Serengeti is in trouble although not a new practice to this World Heritage Site. We have been seeing increased number of permenent properties set in this site regardless of the public being against. Now if the government insists and put in place the project intended, in very near future, the popularity of this natural wealth to Tanzania will cease. Masai Mara used to be very popular, one because of its nature endownment although second due to marketing. Today, its popularity is shrinking as the park is mainly dominated by hotel properties instead of wildlife. We need to care about the nature we have....when it goes its gone.....its not renewable and we have to learn this. Who cares then. Please lets update ourselves by visiting the specific website "save the serengeti" http://www.savetheserengeti.org
The planned highway (in red on the map) will cut across a pristine and remote wilderness area of the Serengeti. It carves a swath across the migration path of millions of animals, shown by the colored arrows. This is not a track or a road — it’s a high speed highway for trucks that could eventually reach hundreds a day! Traffic will inevitably grow more and more frequent, invasive, and damaging as time goes on.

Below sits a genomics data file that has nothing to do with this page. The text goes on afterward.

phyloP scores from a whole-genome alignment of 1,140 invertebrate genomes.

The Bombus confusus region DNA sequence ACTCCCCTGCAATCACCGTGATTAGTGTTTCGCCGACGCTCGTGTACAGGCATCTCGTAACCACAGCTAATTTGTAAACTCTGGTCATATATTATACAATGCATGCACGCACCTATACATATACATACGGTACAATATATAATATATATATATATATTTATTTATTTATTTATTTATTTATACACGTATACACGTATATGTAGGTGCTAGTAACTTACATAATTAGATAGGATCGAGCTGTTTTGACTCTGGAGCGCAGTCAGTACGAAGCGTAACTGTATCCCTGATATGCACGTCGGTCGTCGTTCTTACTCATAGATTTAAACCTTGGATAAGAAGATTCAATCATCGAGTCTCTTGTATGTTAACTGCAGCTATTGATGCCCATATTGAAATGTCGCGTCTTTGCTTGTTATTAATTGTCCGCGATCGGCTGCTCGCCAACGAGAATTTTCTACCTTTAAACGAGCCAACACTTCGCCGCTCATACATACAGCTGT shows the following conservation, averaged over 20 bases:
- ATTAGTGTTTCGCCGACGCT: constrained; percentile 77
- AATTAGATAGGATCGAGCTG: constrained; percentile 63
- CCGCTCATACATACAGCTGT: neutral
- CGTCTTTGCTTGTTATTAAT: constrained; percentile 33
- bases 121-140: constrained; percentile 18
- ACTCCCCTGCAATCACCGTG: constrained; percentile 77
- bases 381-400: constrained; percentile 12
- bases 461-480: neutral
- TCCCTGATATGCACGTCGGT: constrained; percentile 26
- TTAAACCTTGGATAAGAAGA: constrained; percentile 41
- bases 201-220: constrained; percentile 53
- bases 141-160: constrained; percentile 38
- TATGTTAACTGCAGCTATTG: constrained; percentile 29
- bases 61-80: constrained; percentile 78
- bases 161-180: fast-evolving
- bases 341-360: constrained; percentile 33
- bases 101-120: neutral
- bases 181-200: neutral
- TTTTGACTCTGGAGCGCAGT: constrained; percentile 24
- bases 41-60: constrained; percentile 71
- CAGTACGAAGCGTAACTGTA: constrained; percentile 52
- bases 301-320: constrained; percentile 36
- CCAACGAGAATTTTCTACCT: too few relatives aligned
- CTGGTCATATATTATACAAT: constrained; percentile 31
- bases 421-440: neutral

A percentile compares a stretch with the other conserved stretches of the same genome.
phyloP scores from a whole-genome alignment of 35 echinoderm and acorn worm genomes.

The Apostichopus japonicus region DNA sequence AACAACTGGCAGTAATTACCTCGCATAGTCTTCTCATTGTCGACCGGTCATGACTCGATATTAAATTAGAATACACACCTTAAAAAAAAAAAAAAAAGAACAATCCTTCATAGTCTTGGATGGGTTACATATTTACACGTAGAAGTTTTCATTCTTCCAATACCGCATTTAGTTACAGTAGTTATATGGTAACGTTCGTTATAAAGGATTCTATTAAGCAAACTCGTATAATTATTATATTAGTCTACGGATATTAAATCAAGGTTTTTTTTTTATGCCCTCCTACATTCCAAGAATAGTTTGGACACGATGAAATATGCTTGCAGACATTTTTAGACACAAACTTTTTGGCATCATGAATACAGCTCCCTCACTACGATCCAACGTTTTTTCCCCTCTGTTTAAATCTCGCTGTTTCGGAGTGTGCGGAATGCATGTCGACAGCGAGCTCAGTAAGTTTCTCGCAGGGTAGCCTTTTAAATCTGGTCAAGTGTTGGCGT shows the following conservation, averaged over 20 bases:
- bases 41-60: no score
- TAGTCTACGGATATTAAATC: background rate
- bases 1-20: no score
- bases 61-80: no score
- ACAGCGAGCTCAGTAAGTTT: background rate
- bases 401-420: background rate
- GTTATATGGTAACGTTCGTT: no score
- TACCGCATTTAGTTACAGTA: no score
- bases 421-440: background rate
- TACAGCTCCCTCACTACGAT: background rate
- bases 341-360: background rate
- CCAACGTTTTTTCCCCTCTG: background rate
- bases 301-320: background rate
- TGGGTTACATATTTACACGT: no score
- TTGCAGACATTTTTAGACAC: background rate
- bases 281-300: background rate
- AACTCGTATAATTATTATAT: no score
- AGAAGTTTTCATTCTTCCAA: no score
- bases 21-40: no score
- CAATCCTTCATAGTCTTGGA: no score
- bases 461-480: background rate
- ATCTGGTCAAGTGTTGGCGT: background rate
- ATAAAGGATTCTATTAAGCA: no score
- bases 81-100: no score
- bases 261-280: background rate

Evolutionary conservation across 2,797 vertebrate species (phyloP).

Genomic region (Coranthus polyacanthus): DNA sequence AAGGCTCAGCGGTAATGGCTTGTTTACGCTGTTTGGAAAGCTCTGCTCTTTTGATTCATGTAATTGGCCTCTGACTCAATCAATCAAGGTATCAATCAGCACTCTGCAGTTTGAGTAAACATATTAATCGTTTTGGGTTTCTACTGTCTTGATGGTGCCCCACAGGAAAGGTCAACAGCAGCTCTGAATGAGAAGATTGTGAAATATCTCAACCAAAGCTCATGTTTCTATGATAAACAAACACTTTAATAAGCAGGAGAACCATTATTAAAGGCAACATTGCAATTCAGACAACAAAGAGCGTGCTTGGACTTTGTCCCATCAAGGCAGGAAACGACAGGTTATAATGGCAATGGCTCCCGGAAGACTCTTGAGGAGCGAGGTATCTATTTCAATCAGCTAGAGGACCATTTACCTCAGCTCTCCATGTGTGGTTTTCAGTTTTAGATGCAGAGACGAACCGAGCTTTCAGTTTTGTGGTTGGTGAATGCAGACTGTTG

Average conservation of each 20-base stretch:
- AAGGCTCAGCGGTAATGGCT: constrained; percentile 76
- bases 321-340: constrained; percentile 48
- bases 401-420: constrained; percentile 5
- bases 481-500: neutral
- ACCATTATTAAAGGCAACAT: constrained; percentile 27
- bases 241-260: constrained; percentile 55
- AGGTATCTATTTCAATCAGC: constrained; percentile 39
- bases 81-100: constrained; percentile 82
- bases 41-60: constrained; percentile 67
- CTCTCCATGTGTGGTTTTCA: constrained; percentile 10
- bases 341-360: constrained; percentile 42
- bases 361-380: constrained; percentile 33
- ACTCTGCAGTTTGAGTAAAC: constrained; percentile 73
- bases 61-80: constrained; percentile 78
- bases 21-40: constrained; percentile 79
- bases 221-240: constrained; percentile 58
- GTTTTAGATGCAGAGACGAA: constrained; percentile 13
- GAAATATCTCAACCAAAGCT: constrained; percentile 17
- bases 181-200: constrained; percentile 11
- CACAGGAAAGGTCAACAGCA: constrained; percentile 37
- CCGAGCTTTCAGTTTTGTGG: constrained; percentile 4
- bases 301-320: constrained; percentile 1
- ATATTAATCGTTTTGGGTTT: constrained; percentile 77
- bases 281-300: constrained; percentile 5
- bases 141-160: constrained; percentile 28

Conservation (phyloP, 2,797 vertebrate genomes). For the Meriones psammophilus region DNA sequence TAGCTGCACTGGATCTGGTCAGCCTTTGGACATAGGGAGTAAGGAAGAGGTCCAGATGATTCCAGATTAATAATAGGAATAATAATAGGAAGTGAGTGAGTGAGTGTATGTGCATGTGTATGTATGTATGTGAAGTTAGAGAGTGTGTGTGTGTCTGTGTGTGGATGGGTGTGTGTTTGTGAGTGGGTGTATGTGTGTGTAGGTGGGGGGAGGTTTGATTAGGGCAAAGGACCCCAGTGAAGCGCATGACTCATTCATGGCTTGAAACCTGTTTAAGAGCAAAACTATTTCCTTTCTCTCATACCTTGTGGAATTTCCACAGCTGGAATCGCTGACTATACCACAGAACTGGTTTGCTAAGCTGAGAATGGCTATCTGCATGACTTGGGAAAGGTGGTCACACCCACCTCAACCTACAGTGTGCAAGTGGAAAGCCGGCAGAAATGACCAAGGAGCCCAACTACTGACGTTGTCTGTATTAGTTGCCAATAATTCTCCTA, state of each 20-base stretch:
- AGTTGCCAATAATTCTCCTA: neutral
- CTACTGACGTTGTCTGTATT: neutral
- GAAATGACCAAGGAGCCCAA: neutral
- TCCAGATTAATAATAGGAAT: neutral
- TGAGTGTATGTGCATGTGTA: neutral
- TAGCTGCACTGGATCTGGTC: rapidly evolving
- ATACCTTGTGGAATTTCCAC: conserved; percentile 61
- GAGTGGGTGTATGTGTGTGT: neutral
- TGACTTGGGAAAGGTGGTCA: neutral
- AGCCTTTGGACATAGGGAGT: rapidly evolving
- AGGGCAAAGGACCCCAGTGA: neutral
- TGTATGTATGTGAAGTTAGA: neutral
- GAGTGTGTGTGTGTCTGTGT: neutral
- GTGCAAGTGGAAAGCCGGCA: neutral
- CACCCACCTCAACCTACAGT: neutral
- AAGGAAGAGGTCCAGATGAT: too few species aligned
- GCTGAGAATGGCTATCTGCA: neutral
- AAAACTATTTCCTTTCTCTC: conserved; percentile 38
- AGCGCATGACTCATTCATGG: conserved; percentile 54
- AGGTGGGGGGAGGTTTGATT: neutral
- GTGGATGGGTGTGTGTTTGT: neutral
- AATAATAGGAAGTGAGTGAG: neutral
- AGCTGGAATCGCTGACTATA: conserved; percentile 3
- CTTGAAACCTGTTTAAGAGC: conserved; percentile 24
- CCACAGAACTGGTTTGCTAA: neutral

One of the newly introduced rhinos, recently ended up like this!!
Dead Rhino, this is now, what will happen when we have this highway then? Let us think more than twice before we implement. It is even cheaper to schedule daily flights for everyone to and fro intended destinations that constructing the highway through serengeti. If we sit down and re-think, there are many alternatives and are possible.
Experts at the Frankfurt Zoological Society estimate the traffic could be “on average 416 large trucks a day potentially rumbling through Serengeti.”
In the short term, heavy truck traffic will result in: loss of wildlife and human life through accidents, fragmentation of habitat and alteration of water and soil systems, and increased introduction of animal disease and alien plant life.
The highway will be a convenient pathway for increased poaching by organized gangs. They will be especially interested in the thirty-two black rhinos being introduced by the Frankfort Zoo in the next few years.